The adjective peremptory originates from Latin perimere, which means “to take entirely” and is autocratic in its connotation. The term also has legal connotation and is applied to writs, juror challenges or a date set for hearing. It is often confused with the adjective preemptive.
Here are some instances in literature when the word peremptory has taken the stage:
“It is a wonderful subduer, this need of love–this hunger of the heart–as peremptory as that other hunger by which Nature forces us to submit to the yoke, and change the face of the world.”
― George Eliot, The Mill on the Floss
“So what happened to the comma in this process? Well, between the 16th century and the present day, it became a kind of scary grammatical sheepdog. As we shall shortly see, the comma has so many jobs as a ‘separator’ (punctuation marks are traditionally either ‘separators’ or ‘terminators’) that it tears about on the hillside of language, endlessly organising words into sensible groups and making them stay put: sorting and dividing; circling and herding; and of course darting off with a peremptory ‘woof’ to round up any wayward subordinate clause that makes a futile bolt for semantic freedom. Commas, if you don’t whistle at them to calm down, are unstoppably enthusiastic at this job. Luckily the trend in the 20th century (starting with H. W. Fowler’s The King’s English in 1906) has been towards ever-simpler punctuation, with fewer and fewer commas; but take any passage from a non-contemporary writer and you can’t help seeing the constituent words as so many defeated sheep that have been successfully corralled with the gate slammed shut by good old Comma the Sheepdog.”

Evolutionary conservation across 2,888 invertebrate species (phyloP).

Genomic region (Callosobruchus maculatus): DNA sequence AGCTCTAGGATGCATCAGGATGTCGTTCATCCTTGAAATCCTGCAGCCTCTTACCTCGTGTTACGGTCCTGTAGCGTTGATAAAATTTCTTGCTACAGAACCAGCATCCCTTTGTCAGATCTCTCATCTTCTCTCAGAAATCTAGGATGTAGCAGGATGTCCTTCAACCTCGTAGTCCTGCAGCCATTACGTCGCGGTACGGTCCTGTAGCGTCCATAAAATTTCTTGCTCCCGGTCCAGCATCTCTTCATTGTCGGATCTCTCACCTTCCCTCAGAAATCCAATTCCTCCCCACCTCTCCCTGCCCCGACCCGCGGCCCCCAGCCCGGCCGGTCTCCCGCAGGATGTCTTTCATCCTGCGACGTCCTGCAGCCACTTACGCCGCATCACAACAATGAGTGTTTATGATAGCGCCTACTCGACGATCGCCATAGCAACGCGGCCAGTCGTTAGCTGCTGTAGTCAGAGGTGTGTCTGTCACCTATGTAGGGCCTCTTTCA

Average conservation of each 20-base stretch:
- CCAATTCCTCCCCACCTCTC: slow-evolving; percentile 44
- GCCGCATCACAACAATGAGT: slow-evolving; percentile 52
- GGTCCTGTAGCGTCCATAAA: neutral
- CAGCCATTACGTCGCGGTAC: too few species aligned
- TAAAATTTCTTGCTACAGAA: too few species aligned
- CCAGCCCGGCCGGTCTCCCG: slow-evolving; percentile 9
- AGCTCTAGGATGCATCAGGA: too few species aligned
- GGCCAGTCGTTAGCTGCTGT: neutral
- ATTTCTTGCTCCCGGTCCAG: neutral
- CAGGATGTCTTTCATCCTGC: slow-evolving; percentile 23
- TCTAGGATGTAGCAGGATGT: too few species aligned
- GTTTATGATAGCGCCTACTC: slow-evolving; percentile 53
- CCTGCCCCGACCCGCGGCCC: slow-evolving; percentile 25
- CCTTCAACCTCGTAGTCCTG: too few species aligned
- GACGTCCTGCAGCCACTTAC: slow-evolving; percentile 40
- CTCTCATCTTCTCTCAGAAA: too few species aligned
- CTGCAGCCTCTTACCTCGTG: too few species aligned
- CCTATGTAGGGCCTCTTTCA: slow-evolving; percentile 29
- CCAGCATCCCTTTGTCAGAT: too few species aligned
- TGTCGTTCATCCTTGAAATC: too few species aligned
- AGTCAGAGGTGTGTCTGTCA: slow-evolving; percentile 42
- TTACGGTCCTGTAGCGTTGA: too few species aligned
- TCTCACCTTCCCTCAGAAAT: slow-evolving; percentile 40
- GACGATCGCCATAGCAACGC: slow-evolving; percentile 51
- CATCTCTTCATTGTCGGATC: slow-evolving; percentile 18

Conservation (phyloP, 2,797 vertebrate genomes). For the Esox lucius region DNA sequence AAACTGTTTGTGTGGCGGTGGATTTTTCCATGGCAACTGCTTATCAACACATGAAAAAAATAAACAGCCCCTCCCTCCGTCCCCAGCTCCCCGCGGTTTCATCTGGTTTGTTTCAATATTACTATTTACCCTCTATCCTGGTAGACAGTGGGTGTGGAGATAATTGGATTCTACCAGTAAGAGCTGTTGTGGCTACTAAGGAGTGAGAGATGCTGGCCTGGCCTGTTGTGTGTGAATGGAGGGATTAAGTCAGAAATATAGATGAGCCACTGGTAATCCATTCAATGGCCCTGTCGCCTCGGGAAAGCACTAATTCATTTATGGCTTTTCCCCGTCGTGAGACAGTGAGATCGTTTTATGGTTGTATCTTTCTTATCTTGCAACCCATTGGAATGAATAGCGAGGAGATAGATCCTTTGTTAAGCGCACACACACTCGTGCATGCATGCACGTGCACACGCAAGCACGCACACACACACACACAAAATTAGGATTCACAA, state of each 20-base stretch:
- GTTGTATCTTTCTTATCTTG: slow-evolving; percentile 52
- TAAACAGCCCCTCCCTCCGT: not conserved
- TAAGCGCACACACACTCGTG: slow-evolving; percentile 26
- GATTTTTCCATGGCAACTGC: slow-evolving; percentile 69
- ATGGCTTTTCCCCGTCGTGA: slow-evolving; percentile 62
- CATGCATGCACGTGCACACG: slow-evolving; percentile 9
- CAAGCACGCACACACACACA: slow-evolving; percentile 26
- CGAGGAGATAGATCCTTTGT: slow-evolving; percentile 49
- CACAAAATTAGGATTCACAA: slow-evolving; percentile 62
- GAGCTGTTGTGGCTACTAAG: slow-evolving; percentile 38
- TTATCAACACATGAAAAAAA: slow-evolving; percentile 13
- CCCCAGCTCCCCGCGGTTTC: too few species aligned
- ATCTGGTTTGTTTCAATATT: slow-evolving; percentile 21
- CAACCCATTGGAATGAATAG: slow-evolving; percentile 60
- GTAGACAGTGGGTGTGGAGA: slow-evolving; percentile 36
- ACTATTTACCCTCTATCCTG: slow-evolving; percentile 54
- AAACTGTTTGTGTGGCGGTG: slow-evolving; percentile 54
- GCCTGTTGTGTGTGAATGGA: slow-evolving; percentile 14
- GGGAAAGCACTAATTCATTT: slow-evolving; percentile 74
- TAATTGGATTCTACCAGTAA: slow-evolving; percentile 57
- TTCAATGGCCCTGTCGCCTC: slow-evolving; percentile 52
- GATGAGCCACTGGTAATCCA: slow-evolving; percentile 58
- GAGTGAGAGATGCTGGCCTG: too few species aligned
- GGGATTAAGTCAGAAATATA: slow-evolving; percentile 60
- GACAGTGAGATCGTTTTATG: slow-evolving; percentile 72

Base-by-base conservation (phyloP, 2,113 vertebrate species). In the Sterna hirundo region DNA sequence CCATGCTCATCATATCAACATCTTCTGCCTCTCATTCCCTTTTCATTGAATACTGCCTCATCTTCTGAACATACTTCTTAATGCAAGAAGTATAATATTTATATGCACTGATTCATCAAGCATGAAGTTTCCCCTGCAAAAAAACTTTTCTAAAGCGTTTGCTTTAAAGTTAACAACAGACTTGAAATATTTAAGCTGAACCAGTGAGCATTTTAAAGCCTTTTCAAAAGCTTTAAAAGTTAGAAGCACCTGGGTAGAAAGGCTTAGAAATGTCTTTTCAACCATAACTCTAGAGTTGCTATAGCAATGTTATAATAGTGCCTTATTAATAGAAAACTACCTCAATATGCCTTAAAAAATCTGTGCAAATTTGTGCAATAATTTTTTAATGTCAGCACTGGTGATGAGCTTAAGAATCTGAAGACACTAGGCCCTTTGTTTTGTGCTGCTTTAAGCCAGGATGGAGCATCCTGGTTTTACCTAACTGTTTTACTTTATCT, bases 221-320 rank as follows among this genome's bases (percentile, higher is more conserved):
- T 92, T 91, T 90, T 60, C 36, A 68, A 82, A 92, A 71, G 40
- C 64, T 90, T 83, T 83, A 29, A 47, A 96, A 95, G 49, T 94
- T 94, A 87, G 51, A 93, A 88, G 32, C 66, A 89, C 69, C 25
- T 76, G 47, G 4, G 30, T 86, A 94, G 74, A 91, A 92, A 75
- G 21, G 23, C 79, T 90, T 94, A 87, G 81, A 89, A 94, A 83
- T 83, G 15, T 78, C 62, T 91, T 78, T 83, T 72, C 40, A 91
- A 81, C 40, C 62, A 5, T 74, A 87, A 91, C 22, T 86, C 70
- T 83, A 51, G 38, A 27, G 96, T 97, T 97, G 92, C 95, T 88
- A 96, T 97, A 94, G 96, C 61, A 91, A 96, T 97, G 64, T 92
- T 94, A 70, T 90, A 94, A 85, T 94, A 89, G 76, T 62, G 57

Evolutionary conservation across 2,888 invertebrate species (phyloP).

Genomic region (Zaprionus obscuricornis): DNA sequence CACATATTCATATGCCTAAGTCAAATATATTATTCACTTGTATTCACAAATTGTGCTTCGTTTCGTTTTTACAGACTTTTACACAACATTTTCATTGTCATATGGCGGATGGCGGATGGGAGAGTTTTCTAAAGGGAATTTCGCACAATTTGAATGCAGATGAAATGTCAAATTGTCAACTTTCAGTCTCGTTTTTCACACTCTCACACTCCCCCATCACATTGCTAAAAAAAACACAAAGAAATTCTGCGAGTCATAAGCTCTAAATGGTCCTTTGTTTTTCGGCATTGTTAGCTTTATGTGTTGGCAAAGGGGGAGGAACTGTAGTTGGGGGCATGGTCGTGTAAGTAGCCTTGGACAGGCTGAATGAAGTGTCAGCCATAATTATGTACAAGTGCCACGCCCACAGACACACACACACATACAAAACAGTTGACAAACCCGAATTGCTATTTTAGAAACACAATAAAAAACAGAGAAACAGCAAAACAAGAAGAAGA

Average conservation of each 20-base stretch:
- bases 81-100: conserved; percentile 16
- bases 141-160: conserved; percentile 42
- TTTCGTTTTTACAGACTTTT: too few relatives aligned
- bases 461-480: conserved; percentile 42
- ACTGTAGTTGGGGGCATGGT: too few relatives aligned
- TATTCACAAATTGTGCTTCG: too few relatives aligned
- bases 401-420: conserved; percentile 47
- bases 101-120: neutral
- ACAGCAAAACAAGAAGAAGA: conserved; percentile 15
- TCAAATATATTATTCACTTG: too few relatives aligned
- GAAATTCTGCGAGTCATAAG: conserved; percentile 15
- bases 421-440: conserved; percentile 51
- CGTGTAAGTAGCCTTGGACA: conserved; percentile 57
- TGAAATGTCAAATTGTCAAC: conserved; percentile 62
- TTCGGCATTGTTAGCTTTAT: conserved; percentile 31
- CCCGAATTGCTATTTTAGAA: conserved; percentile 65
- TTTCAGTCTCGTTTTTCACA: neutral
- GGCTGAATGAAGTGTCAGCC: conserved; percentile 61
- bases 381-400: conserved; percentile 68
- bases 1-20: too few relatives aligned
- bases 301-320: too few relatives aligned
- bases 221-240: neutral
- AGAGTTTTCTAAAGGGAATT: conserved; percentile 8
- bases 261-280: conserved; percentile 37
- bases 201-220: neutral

― Lynne Truss, Eats, Shoots & Leaves: The Zero Tolerance Approach to Punctuation